We are all familiar with the devastation and deaths associated with tornadoes, hurricanes and earthquakes. But did you know that summer heat is one of the leading weather-related killers in the United States, according to the National Weather Service? The CDC reports an average of 618 deaths per year from 1999 to 2010 that are related to summer heat. Because of these striking statistics, we should all consider practicing summer heat exercise safety measures.
When you are exposed to excessive heat, your body has natural mechanisms, such as sweat, that can help you cool. However, when you raise your body temperature too fast or you lose the ability to sweat because of dehydration, you increase your risk for developing a heat-related illness. A heat-related illness can range from heat cramps to heat exhaustion to a more serious heat stroke, which can be life-threatening.
There are also other factors that can increase your risk for developing a heat-related illness:
- age (younger adults and older adults)
- heart disease
- poor circulation
- prescription drug use
- alcohol use
To reduce your risks, you must first talk to your doctor about how your medical problems or prescription drugs can affect your risk for having a heat-related illness. In addition, proper exercise warm up and hydration are of utmost importance before you battle the summer heat. This cannot be emphasized enough!
Signs and Symptoms of a Heat-Related Illness
To be able to recognize if you or someone you are outdoors with is developing a heat-related illness, The National Weather Service provides warning signs that you should be aware of:
- painful muscle cramps
- heavy sweating
- cool clammy skin
- weak pulse
More serious signs of a heat stroke include:
- altered mental state
- shallow breathing
- rapid pulse
- possible unconsciousness
Heat-Related Illness Treatments
First of all, you should never hesitate to call 911 if you are concerned. If possible, you should always have a cell phone with you when exercising outdoors or alone.
Your next steps should be to try to cool down the body as much as possible. First, slow down and stop the activity and go to a shaded area or indoors as soon as possible. Next, you should loosen or remove clothing to allow your body to further cool. You can then apply a cold towel or use the EnduraCool Towel around your next to lower your body temperature. You may take sips of water if you can tolerate it. However, if vomiting occurs, stop drinking water and call 911.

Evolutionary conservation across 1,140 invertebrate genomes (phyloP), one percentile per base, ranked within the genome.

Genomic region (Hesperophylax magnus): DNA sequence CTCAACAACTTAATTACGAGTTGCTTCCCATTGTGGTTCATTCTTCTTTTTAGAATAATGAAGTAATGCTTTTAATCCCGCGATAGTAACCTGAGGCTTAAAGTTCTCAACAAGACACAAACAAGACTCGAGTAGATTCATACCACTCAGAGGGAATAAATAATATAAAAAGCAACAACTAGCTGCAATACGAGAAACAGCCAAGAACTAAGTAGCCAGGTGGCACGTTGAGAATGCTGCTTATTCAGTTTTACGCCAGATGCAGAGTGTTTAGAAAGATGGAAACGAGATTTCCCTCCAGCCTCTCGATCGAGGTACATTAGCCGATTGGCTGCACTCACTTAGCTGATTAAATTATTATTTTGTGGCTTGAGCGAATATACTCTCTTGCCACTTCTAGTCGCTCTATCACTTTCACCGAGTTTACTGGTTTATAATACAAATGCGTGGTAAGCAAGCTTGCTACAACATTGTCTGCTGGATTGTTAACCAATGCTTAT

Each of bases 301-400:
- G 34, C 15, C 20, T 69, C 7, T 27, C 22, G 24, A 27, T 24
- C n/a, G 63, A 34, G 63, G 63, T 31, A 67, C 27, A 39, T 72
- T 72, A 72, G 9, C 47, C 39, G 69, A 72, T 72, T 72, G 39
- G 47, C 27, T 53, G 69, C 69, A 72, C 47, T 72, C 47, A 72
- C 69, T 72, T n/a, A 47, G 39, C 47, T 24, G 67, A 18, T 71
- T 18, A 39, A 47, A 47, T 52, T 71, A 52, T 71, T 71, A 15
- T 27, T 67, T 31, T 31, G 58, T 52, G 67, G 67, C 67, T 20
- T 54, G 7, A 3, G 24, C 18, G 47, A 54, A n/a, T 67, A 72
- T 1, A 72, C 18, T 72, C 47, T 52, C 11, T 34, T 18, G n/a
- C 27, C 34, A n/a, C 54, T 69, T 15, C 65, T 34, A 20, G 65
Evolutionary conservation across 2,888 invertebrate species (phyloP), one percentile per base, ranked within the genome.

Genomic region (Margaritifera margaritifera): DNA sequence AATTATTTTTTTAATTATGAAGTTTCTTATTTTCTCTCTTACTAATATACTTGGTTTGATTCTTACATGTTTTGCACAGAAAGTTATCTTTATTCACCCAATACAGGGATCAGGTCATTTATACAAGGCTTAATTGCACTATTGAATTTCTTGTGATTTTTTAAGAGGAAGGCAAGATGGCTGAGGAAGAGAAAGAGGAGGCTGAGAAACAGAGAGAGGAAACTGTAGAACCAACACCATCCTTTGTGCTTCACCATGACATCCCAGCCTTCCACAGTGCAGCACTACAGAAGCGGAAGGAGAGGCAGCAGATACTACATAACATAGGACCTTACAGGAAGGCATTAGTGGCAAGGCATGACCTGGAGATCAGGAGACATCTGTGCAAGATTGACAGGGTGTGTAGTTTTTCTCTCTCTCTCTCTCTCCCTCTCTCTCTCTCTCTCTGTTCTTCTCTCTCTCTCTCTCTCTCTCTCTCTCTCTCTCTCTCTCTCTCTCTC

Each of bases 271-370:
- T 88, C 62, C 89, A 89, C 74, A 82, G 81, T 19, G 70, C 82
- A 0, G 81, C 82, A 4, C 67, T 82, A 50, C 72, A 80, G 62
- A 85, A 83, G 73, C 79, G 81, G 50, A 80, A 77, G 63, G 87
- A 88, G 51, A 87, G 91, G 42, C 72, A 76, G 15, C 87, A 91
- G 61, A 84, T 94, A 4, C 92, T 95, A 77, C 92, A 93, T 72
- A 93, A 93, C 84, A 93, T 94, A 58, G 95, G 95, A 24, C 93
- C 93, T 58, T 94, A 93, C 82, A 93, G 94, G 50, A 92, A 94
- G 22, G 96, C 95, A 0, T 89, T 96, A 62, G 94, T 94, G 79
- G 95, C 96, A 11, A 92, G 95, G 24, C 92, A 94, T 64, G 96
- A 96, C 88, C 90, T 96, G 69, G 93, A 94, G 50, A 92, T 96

If any signs or symptoms of a heat stroke are seen or felt, call 911 immediately.
How to Exercise in the Heat
A heat-related illness can be prevented when exercising outdoors if you take the proper measures.
- Exercise early in the morning or late in the afternoon. Reschedule your runs or outdoor activity for early morning or late afternoon hours when the day’s heat is not at it’s peak. Which is best between the morning or afternoon? The answer — whatever works best for you. Choose the time that you like and fits in with your schedule.
- Hydrate during the 24 hours before your workout routine. You must be well hydrated many hours before your workout routine to ensure that the proper amount of fluid is available in your blood stream and sweat glands to help you sweat effectively. During one hour of exercise, the body can lose up to a quart of water, states the American Council on Exercise. In addition to pre-hydrating your body you should 1) drink two cups of water 2-3 hours before your workout routine; 2) drink one cup during your warm up; 3) drink one cup for every 10-20 minutes of exercise; 4) drink one additional cup during your first 30 minutes of exercise; 5) and drink 2-3 cups for every pound lost after your workout routine. If you can’t remember these guideline, just simply remember to take a few sips of water between each workout set or every few minutes during your run or bike.
- Warm up. As pointed out by The National Weather Service, heating your body too fast can put you at risk for developing a heat-related illness. Your body needs a few minutes to stimulate sweat glands and other cooling processes before you get into the thick of your workout routine.
- Wear the proper clothing. Fortunately, fitness apparel companies are recognizing the importance designing clothing made to keep you cool. I particularly favor Under Armour HeatGear Compression shirts because the shirt acts as a wick that helps remove sweat from your skin, which keeps you cool and dry. However, there are many fitness shirts on the marker, but try to choose shirts that have similar wick-like properties. Avoid cotton shirts, because sweat does not evaporate well from these shirts and they tend to become hot and heavy.
- Get acclimated. You have to ease into your outdoor workouts when temperatures are trending up. You may have to decrease the duration and intensity of your workout routines until your body is comfortable exercising in the heat. Take your time, stay consistent and you will adapt.
- Use common sense. If it feels to hot, then it is too hot! If you feel unusually tired and weak from your outdoor workout routine, then you need to rest and cool down. The beginning of the summer season is not the time to break personal records! Listen to your body and you will be safe.
What do you do to stay cool while exercising in the summer heat? Share your thoughts below!